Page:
Kullu-based HimalayanKraft's aim: taking Himachali handlooms to the world

Since its inception in 2018, Kullu-based handloom startup HimalayanKraft has registered 200+ local weavers. The company is now using WhatsApp to grow, and retails through its own site and on platforms such as Amazon and Flipkart.

Kullu-based HimalayanKraft's aim: taking Himachali handlooms to the world

Monday April 20, 2020,

7 min Read

If you have visited Kullu, Manali, or any key tourist destinations in Himachal Pradesh, it’s most likely that you picked up hand-woven light woollen shawls with geometric and colourful motifs or a Himachali cap or topi as a souvenir. But what if these are not authentic handloom products despite being told by the shopkeepers otherwise, and you paid a hefty price for it?

Kiran Thakur, Co-founder of HimalayanKraft, shares that 80 percent of what are popularly sold as handloom products are in fact powerloom products manufactured in Punjab.

"Unlike 15 years ago, when weavers in Kullu benefited from the demand for these products, today it is on the verge of facing extinction. Despite the growing popularity and demand, the weavers are rarely the ones earning income,” he says.

HimalayanKraft is an ecommerce platform for handloom products, predominantly from Himachal Pradesh and its surrounding states.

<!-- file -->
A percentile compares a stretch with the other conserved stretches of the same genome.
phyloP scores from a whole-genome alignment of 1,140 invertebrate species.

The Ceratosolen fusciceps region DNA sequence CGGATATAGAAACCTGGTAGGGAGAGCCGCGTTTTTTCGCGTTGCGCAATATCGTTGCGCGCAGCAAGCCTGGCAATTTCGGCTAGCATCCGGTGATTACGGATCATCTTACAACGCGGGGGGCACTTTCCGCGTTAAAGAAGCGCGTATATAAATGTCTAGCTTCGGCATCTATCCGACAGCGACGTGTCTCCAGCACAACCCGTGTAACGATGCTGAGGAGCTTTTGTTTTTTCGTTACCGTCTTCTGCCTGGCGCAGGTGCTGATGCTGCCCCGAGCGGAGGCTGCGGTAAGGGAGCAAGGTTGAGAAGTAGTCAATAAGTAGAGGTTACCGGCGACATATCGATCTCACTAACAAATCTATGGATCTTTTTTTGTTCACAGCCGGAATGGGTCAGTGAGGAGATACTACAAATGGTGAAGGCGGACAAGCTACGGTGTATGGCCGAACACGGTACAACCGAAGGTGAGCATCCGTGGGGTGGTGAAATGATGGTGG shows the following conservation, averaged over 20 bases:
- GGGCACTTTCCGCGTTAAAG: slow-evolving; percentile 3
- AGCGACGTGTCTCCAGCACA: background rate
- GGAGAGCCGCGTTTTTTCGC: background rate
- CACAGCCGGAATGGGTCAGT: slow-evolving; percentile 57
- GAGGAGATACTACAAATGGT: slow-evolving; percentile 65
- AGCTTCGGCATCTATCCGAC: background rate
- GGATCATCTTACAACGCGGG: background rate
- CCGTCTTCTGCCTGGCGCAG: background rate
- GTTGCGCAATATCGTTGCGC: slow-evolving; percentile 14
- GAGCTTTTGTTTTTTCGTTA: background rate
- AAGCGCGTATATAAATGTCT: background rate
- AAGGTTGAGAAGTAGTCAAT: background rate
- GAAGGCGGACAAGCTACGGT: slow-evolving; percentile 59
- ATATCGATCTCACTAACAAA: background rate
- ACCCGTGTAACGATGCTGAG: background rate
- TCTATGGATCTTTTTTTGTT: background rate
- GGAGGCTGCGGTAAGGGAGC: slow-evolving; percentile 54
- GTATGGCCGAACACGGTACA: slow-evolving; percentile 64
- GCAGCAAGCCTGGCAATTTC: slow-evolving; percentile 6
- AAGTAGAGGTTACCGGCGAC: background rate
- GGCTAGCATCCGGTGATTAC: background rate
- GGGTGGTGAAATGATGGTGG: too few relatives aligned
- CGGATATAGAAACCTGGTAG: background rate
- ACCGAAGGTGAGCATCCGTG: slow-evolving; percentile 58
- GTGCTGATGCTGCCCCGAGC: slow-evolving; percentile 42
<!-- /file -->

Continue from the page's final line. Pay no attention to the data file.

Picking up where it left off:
The HimalayanKraft team works on authentic handloom products.

Since its inception in 2018, the startup has registered 200+ local weavers, and partnered with 30+ weavers societies and 50+ Self Help Groups. The startup retails through its own site as well and large ecommerce platforms such as Amazon, Flipkart, and other marketplaces.

“We have delivered our weavers’ art to 20+ Indian states and seven international countries like the the UK, the US, Germany, and the Netherlands. We have also partnered with many retailers from India. In addition, weavers are being trained to leverage their expertise to make other products in the fashion category.”

From a tour consultant to an entrepreneur

A former tourism professional, Kiran worked as a business tour consultant in New Delhi. He took care of travel arrangements for business and corporate meetings, trade fairs, and exhibitions for corporates.

“The job gave me immense exposure not just into the opportunities in the travel industry, but also into how a business works. That kindled the fire to start my own business,” Kiran says . “But, I was not sure as which sector I should foray into.” When he began studying and researching on what his next step should be, he decided to go back to his roots.


Kiran Thakur, Co-founder of HimalayanKraft, speaks to women about new trends and designs.

“I grew up in Kullu and had witnessed a rise in demand for shawls and topis from Himachal Pradesh, so I decided to see if there was merit in exploring a business here,” Kiran says.